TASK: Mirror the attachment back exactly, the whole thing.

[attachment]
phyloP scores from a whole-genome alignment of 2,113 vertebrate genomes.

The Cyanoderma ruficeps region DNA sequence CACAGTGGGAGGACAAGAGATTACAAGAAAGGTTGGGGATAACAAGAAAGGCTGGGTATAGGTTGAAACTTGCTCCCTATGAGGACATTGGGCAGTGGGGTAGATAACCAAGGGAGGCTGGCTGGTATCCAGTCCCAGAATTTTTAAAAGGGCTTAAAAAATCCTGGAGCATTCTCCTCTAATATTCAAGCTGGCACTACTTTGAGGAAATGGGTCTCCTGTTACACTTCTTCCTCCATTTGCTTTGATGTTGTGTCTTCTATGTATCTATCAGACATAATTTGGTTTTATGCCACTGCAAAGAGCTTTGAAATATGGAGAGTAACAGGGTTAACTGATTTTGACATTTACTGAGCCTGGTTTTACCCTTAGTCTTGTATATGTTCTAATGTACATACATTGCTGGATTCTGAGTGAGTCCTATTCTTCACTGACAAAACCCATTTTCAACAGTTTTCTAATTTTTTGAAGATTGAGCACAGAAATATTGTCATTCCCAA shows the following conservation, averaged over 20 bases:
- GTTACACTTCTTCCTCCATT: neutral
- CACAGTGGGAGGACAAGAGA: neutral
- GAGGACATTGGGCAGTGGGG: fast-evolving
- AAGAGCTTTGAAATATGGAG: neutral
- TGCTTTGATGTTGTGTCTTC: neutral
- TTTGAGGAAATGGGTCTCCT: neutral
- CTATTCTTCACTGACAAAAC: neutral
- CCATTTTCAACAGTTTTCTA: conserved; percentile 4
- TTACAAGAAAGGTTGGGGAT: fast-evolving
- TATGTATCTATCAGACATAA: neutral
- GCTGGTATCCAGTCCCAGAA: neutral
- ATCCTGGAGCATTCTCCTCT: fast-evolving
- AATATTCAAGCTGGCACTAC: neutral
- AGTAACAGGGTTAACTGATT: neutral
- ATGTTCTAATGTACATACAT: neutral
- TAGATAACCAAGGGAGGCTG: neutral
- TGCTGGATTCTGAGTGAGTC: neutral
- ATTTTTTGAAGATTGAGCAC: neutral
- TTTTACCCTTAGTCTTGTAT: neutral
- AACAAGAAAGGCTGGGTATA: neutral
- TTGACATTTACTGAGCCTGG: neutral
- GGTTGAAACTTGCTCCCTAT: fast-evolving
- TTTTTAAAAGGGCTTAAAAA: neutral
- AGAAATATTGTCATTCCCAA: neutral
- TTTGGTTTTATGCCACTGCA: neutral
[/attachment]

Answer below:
phyloP scores from a whole-genome alignment of 2,113 vertebrate genomes.

The Cyanoderma ruficeps region DNA sequence CACAGTGGGAGGACAAGAGATTACAAGAAAGGTTGGGGATAACAAGAAAGGCTGGGTATAGGTTGAAACTTGCTCCCTATGAGGACATTGGGCAGTGGGGTAGATAACCAAGGGAGGCTGGCTGGTATCCAGTCCCAGAATTTTTAAAAGGGCTTAAAAAATCCTGGAGCATTCTCCTCTAATATTCAAGCTGGCACTACTTTGAGGAAATGGGTCTCCTGTTACACTTCTTCCTCCATTTGCTTTGATGTTGTGTCTTCTATGTATCTATCAGACATAATTTGGTTTTATGCCACTGCAAAGAGCTTTGAAATATGGAGAGTAACAGGGTTAACTGATTTTGACATTTACTGAGCCTGGTTTTACCCTTAGTCTTGTATATGTTCTAATGTACATACATTGCTGGATTCTGAGTGAGTCCTATTCTTCACTGACAAAACCCATTTTCAACAGTTTTCTAATTTTTTGAAGATTGAGCACAGAAATATTGTCATTCCCAA shows the following conservation, averaged over 20 bases:
- GTTACACTTCTTCCTCCATT: neutral
- CACAGTGGGAGGACAAGAGA: neutral
- GAGGACATTGGGCAGTGGGG: fast-evolving
- AAGAGCTTTGAAATATGGAG: neutral
- TGCTTTGATGTTGTGTCTTC: neutral
- TTTGAGGAAATGGGTCTCCT: neutral
- CTATTCTTCACTGACAAAAC: neutral
- CCATTTTCAACAGTTTTCTA: conserved; percentile 4
- TTACAAGAAAGGTTGGGGAT: fast-evolving
- TATGTATCTATCAGACATAA: neutral
- GCTGGTATCCAGTCCCAGAA: neutral
- ATCCTGGAGCATTCTCCTCT: fast-evolving
- AATATTCAAGCTGGCACTAC: neutral
- AGTAACAGGGTTAACTGATT: neutral
- ATGTTCTAATGTACATACAT: neutral
- TAGATAACCAAGGGAGGCTG: neutral
- TGCTGGATTCTGAGTGAGTC: neutral
- ATTTTTTGAAGATTGAGCAC: neutral
- TTTTACCCTTAGTCTTGTAT: neutral
- AACAAGAAAGGCTGGGTATA: neutral
- TTGACATTTACTGAGCCTGG: neutral
- GGTTGAAACTTGCTCCCTAT: fast-evolving
- TTTTTAAAAGGGCTTAAAAA: neutral
- AGAAATATTGTCATTCCCAA: neutral
- TTTGGTTTTATGCCACTGCA: neutral